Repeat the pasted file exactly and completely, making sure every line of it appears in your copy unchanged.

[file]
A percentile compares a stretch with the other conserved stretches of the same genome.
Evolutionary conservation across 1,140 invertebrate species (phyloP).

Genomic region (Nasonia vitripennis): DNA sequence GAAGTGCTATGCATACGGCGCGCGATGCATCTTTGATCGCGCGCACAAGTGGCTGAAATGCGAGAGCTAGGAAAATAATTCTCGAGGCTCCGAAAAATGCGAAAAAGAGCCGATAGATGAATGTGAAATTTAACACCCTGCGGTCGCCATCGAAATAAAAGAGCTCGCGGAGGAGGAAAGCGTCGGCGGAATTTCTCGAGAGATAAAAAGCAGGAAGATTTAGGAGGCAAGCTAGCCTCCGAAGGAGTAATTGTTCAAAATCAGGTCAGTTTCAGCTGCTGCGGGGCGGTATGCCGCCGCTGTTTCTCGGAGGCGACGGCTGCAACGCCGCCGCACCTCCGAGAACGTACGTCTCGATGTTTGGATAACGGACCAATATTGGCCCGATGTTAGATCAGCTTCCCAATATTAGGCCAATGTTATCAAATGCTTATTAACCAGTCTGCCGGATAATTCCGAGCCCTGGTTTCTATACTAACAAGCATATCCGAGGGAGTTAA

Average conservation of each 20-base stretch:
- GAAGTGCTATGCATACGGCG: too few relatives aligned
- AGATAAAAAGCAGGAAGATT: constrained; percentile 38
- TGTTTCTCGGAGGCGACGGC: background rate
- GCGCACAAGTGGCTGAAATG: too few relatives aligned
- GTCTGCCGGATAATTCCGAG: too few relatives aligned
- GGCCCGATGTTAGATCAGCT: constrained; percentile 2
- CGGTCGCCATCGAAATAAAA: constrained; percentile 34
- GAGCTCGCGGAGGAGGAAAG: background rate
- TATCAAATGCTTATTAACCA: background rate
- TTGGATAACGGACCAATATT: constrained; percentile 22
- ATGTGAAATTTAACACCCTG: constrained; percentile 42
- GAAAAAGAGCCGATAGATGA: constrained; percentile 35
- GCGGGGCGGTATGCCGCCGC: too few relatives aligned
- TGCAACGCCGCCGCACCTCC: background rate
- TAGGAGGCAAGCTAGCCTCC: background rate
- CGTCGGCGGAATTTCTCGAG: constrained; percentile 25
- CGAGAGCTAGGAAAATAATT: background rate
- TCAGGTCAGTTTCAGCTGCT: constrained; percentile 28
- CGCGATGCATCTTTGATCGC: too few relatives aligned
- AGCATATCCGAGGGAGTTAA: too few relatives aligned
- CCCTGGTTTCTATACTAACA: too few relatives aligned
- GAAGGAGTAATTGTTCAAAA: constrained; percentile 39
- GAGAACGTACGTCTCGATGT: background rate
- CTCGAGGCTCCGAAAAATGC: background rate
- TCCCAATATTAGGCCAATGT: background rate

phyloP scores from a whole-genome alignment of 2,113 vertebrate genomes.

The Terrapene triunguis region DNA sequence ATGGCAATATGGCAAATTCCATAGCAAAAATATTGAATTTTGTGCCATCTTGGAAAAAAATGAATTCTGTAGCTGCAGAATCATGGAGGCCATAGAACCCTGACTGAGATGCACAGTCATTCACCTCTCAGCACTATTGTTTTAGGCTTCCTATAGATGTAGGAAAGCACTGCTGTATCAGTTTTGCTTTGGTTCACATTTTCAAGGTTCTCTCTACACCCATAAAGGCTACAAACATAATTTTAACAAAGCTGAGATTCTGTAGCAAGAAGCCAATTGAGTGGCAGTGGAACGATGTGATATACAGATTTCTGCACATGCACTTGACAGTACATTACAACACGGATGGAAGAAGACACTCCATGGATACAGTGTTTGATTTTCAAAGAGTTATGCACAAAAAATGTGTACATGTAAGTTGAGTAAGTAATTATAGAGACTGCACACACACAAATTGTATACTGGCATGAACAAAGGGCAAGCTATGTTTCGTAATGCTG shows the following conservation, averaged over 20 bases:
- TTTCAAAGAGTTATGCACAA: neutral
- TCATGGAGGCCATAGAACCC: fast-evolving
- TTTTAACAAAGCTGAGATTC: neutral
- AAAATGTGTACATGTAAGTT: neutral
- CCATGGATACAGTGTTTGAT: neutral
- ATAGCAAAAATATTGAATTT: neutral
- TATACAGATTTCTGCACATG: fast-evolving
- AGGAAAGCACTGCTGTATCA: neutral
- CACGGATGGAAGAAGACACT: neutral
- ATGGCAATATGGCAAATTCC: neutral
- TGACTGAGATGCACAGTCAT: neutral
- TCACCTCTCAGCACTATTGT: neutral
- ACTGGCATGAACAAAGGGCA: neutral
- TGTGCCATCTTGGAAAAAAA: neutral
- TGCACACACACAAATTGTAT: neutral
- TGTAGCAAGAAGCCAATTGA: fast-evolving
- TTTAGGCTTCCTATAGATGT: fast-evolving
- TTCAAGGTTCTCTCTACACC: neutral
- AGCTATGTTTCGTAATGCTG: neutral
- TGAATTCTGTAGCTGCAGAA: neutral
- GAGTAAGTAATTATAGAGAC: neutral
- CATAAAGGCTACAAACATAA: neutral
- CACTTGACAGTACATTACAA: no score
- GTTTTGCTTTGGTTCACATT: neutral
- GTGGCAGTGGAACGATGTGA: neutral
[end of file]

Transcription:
A percentile compares a stretch with the other conserved stretches of the same genome.
Evolutionary conservation across 1,140 invertebrate species (phyloP).

Genomic region (Nasonia vitripennis): DNA sequence GAAGTGCTATGCATACGGCGCGCGATGCATCTTTGATCGCGCGCACAAGTGGCTGAAATGCGAGAGCTAGGAAAATAATTCTCGAGGCTCCGAAAAATGCGAAAAAGAGCCGATAGATGAATGTGAAATTTAACACCCTGCGGTCGCCATCGAAATAAAAGAGCTCGCGGAGGAGGAAAGCGTCGGCGGAATTTCTCGAGAGATAAAAAGCAGGAAGATTTAGGAGGCAAGCTAGCCTCCGAAGGAGTAATTGTTCAAAATCAGGTCAGTTTCAGCTGCTGCGGGGCGGTATGCCGCCGCTGTTTCTCGGAGGCGACGGCTGCAACGCCGCCGCACCTCCGAGAACGTACGTCTCGATGTTTGGATAACGGACCAATATTGGCCCGATGTTAGATCAGCTTCCCAATATTAGGCCAATGTTATCAAATGCTTATTAACCAGTCTGCCGGATAATTCCGAGCCCTGGTTTCTATACTAACAAGCATATCCGAGGGAGTTAA

Average conservation of each 20-base stretch:
- GAAGTGCTATGCATACGGCG: too few relatives aligned
- AGATAAAAAGCAGGAAGATT: constrained; percentile 38
- TGTTTCTCGGAGGCGACGGC: background rate
- GCGCACAAGTGGCTGAAATG: too few relatives aligned
- GTCTGCCGGATAATTCCGAG: too few relatives aligned
- GGCCCGATGTTAGATCAGCT: constrained; percentile 2
- CGGTCGCCATCGAAATAAAA: constrained; percentile 34
- GAGCTCGCGGAGGAGGAAAG: background rate
- TATCAAATGCTTATTAACCA: background rate
- TTGGATAACGGACCAATATT: constrained; percentile 22
- ATGTGAAATTTAACACCCTG: constrained; percentile 42
- GAAAAAGAGCCGATAGATGA: constrained; percentile 35
- GCGGGGCGGTATGCCGCCGC: too few relatives aligned
- TGCAACGCCGCCGCACCTCC: background rate
- TAGGAGGCAAGCTAGCCTCC: background rate
- CGTCGGCGGAATTTCTCGAG: constrained; percentile 25
- CGAGAGCTAGGAAAATAATT: background rate
- TCAGGTCAGTTTCAGCTGCT: constrained; percentile 28
- CGCGATGCATCTTTGATCGC: too few relatives aligned
- AGCATATCCGAGGGAGTTAA: too few relatives aligned
- CCCTGGTTTCTATACTAACA: too few relatives aligned
- GAAGGAGTAATTGTTCAAAA: constrained; percentile 39
- GAGAACGTACGTCTCGATGT: background rate
- CTCGAGGCTCCGAAAAATGC: background rate
- TCCCAATATTAGGCCAATGT: background rate

phyloP scores from a whole-genome alignment of 2,113 vertebrate genomes.

The Terrapene triunguis region DNA sequence ATGGCAATATGGCAAATTCCATAGCAAAAATATTGAATTTTGTGCCATCTTGGAAAAAAATGAATTCTGTAGCTGCAGAATCATGGAGGCCATAGAACCCTGACTGAGATGCACAGTCATTCACCTCTCAGCACTATTGTTTTAGGCTTCCTATAGATGTAGGAAAGCACTGCTGTATCAGTTTTGCTTTGGTTCACATTTTCAAGGTTCTCTCTACACCCATAAAGGCTACAAACATAATTTTAACAAAGCTGAGATTCTGTAGCAAGAAGCCAATTGAGTGGCAGTGGAACGATGTGATATACAGATTTCTGCACATGCACTTGACAGTACATTACAACACGGATGGAAGAAGACACTCCATGGATACAGTGTTTGATTTTCAAAGAGTTATGCACAAAAAATGTGTACATGTAAGTTGAGTAAGTAATTATAGAGACTGCACACACACAAATTGTATACTGGCATGAACAAAGGGCAAGCTATGTTTCGTAATGCTG shows the following conservation, averaged over 20 bases:
- TTTCAAAGAGTTATGCACAA: neutral
- TCATGGAGGCCATAGAACCC: fast-evolving
- TTTTAACAAAGCTGAGATTC: neutral
- AAAATGTGTACATGTAAGTT: neutral
- CCATGGATACAGTGTTTGAT: neutral
- ATAGCAAAAATATTGAATTT: neutral
- TATACAGATTTCTGCACATG: fast-evolving
- AGGAAAGCACTGCTGTATCA: neutral
- CACGGATGGAAGAAGACACT: neutral
- ATGGCAATATGGCAAATTCC: neutral
- TGACTGAGATGCACAGTCAT: neutral
- TCACCTCTCAGCACTATTGT: neutral
- ACTGGCATGAACAAAGGGCA: neutral
- TGTGCCATCTTGGAAAAAAA: neutral
- TGCACACACACAAATTGTAT: neutral
- TGTAGCAAGAAGCCAATTGA: fast-evolving
- TTTAGGCTTCCTATAGATGT: fast-evolving
- TTCAAGGTTCTCTCTACACC: neutral
- AGCTATGTTTCGTAATGCTG: neutral
- TGAATTCTGTAGCTGCAGAA: neutral
- GAGTAAGTAATTATAGAGAC: neutral
- CATAAAGGCTACAAACATAA: neutral
- CACTTGACAGTACATTACAA: no score
- GTTTTGCTTTGGTTCACATT: neutral
- GTGGCAGTGGAACGATGTGA: neutral